Bright Lights Project: NASA

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The National Aeronautics and Space Administration (“NASA”) was born in the late 1950s, nine months after the Soviet Union successfully launched the first Sputnik satellite into orbit. Its purpose was primarily one of national prestige and military necessity, and President Eisenhower formed it by pulling together a few government labs and engaging with the Nazi engineers we swiped from Germany after WWII. Project Mercury was inaugurated soon thereafter, which would result in putting Alan Shepard into orbit on Freedom 7 in 1961 because, well, that’s what the Soviets were doing.

Now, here were are — 50 years, over 1,000 satellite launches, and 100+ manned missions later — with the agency’s only launch vehicle for putting people into space on its last flight (the Space Shuttle program will be be shut down when Atlantis lands next week).

So what’s NASA’s purpose?

The easy answer is to say it has none and that it’s not government’s job to explore space, especially in an era of tight budgets. This is not only wrong but stupid and historically inaccurate: Governments have always funded exploration voyages to push the boundaries of human knowledge, going all the way back to the medieval Age of Discovery and the journeys of the Chinese, Roman, and Norse explorers of the ancient world.

Further, these expenditures paid off handsomely, if not necessarily consistently. They were risky and their potential benefits somewhat impossible to predict, which is what made them untenable as private enterprises. Nobody could predict the benefits of retrieving potatoes from the Americas any more than we could have foreseen the uses for Velcro.

But they all had a purpose, and it was most commonly the desire for discovering new wealth (which led to worldly power). Sure, there were secondary merits, from dubbing the heathens Christians or enslaving them, and conducting science, but the searches were driven by the need for resources and gold. To relegate these activities to private enterprise, should it even be interested, is to ensure that we accomplish less with all of our brilliant technology and know-how what guys in knickers did on rickety little sailing ships 500 years ago.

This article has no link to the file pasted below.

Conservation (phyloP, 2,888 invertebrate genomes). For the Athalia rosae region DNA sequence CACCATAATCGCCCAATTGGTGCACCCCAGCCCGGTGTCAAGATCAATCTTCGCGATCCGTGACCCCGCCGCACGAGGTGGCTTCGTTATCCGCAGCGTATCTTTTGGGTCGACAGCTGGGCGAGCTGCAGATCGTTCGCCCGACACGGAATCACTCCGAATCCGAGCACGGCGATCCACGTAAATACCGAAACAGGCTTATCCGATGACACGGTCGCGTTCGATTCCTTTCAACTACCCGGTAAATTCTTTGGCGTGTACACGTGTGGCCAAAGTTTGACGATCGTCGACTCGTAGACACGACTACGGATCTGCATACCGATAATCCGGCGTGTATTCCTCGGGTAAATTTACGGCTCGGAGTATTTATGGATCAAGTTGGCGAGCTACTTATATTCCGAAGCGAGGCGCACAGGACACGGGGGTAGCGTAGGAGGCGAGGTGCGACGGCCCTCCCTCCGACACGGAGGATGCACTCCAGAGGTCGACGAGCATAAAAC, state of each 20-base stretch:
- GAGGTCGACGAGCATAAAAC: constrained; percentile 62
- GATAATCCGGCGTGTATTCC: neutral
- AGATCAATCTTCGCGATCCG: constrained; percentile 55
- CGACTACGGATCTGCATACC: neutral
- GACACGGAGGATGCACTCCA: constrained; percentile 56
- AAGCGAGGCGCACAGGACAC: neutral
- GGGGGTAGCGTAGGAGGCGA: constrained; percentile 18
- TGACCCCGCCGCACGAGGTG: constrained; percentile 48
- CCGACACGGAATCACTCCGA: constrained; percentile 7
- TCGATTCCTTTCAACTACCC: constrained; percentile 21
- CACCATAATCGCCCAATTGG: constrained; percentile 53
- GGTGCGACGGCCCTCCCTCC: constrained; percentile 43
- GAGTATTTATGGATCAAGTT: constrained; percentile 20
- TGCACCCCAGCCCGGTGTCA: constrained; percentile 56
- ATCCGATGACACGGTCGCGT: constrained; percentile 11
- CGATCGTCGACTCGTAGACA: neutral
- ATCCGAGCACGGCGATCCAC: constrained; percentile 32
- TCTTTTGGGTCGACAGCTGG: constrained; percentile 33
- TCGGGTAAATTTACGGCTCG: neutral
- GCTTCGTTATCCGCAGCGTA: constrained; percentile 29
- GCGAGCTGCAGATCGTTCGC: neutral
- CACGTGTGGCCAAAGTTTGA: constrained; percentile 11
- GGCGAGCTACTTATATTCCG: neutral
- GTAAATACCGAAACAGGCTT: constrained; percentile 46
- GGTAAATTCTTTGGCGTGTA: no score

I think NASA got off on the wrong foot. It never really had a purpose, but rather an anti-purpose: To do what the Soviets were doing, only do it better.

Even landing on the Moon was a huge and cool goal, but it was an objective with no stated purpose (other than national prestige and military necessity, as formerly noted). That’s why we visited a half-dozen or so times and then gave up. There was no compelling reason to keep going back. We got there first. Check. Done.

President Kennedy’s vision for space exploration was heavy on idealism and big words but short on the mercenary, self-interested purposes that drove the exploration of new worlds through all of human history. In this sense, he did NASA a disservice: His vision sounded nice, but it didn’t fuel our governmental, budgetary, or public interest once the race with the Soviets was complete. He didn’t articulate a reason to go into space after that, and he missed the pecuniary reality of every other exploration in all of history.

So now what? Here are three thought-starters for NASA:

  • Rename it the National Aeronautics Commercial Administration — Why not give NASA an entirely new, explicit mandate to lead the commercial exploitation of space? I’m not talking selling ads on the sides of rockets but rather partnering with businesses and private investors to pull together the same sort of mercenary journeys that the Europeans put together to unlock the New World and build the planet’s trade routes. Set a simple goal: Become a money-maker for the government.
  • Dedicate NASA to alternative energy — We can talk about waves and wind and whatnot until we’re blue from the cold of Winter, but everyone knows that the truest and most powerful source of renewable energy is our Sun. The Sun is in outer space last time I checked, and its visible light (and other wavelengths) is very different beyond our atmosphere than it is when refracted closer to the Earth’s surface. So why not announce that NASA’s next man-on-the-moon-project will be to figure out how to harness the Sun’s energy for America’s exclusive enjoyment and profit?
  • Find aliens already — Our government has a department or office to relate to any and every conceivable ethnic interest group, and often funds programs to serve them. It also maintains the State Department to manage relationships with other countries. This is all fine and well when it comes to relating with our fellow humans, but isn’t there an argument to be made that America wants to be the first (if not the only) country on the planet to establish diplomatic and development agreements with denizens of another planet? Talk about an incomprehensibly huge goal with an uncertain payoff.

There’d be lots more to the rebranding effort, most notably a creative reinvention of the tactical ways NASA markets itself (or doesn’t, really). The fact that there’s no astronaut reality show ,or that the reality of outer space exploration has been replaced in popular consciousness with the fantasies of virtual reality, is a sorry, foolish failure. Nobody who has touched the NASA brand knows how to market themselves out of a paper bag. This could be a result of the lack of a clear vision, but it’s also an outcome of communications experts helping flush a great brand down the toilet.

With the shuttle all but mothballed, it’s time to look to the future. We can and must afford it as a nation. But only if NASA looks at it with a different pair of eyes.

(Image credit: the Original 7)

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